All the people working on the MSL mission operate on Mars time. A Martian day is 24 hours and 40 minutes long. This means that slowly but surely your day will go out of synch with Earth time and you will at some point completely reverse your circadian rhythm. Because of this shift a day on Mars is also not called a “day” but rather a “sol”. The ease with which Mr. Sengstacken talked about “yestersol” was quite amusing to witness.
Curiosity is also not dependent on solar panels, as it carries its own RTG (radioisotope thermoelectric generators) which produce electricity for the rover’s operations. But that’s also not a limitless supply. The RTGs produce about 105 watts of electricity, 5 more than expected because it’s actually a little bit warmer on Mars than the forecasts predicted. The rover needs at least 130 watts when “awake” and more for additional science operations. So it charges its own batteries overnight and at the crack of dawn it’s ready to go again, using the remaining excess heat from the fuel pellets to keep warm during the dark hours.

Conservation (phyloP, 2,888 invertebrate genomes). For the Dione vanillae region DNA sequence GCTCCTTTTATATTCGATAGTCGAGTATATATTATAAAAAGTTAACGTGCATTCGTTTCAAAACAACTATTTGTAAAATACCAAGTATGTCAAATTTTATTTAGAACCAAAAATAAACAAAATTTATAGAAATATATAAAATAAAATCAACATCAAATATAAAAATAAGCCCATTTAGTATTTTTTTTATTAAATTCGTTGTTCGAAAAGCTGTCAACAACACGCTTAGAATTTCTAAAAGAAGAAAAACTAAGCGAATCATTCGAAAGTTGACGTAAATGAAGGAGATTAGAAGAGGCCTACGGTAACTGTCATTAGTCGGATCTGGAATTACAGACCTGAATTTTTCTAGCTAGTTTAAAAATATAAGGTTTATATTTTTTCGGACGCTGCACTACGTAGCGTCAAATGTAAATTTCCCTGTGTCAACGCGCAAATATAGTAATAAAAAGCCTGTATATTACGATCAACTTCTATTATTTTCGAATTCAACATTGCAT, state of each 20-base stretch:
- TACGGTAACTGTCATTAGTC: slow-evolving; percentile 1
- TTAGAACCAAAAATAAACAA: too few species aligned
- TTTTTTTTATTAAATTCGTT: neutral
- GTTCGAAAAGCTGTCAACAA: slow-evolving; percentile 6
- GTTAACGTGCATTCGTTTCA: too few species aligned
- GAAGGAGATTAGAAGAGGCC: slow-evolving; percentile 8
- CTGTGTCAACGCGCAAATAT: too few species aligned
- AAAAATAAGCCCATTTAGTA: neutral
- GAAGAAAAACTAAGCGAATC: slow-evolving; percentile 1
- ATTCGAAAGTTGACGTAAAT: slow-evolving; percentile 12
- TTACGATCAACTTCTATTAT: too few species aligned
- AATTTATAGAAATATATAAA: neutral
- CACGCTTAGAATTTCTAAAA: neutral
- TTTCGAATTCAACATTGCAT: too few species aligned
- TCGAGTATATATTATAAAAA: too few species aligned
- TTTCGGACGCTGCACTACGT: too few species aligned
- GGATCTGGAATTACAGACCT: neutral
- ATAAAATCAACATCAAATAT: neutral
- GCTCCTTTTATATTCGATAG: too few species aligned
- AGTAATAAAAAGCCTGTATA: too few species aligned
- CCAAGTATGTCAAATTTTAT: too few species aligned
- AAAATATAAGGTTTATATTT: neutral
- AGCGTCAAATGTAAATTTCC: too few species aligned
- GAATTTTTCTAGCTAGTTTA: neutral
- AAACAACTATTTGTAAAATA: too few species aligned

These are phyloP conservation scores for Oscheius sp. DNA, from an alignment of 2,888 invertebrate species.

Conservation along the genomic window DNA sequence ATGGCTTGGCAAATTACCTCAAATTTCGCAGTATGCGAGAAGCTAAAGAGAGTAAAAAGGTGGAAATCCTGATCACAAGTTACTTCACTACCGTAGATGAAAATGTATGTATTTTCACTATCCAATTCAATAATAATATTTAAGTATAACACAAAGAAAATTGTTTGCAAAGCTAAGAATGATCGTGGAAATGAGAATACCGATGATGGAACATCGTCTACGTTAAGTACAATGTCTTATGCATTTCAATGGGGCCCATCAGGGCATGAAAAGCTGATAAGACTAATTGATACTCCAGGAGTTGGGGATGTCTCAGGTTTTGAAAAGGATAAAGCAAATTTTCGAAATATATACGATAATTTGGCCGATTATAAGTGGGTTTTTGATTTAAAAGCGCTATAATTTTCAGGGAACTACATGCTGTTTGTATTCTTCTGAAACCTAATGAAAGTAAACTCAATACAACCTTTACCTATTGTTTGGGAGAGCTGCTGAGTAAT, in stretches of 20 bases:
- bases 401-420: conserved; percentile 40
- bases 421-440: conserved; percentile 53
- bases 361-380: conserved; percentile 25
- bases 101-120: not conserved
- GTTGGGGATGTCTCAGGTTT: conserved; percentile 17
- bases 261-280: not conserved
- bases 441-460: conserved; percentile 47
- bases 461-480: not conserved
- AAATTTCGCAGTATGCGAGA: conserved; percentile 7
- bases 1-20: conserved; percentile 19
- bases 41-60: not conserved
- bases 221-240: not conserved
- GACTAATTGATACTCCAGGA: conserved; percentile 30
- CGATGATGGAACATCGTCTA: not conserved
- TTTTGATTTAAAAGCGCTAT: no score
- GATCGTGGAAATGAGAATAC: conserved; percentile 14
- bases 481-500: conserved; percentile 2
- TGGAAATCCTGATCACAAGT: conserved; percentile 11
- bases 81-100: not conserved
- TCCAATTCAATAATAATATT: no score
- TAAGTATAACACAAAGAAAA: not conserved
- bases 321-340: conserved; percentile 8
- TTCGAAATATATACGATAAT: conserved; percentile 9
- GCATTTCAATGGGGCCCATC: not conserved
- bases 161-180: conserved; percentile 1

Sengstacken expects the first movement of the rover around sol 9 or 10, and since we have those downward-pointing cameras he was excited about filming what he called a “sidewalk video” of the ground as the rover is moving.
By now all the cameras on the rover have been fired up and tested, the high-gain antenna has been calibrated and knows where to find Earth in the sky, and all comm systems are working perfectly. It’s easier and far more efficient for Curiosity to relay her data to an orbiting spacecraft which will then beam it to Earth, but in case none of those are available it can make direct contact via the dinner-plate sized antenna.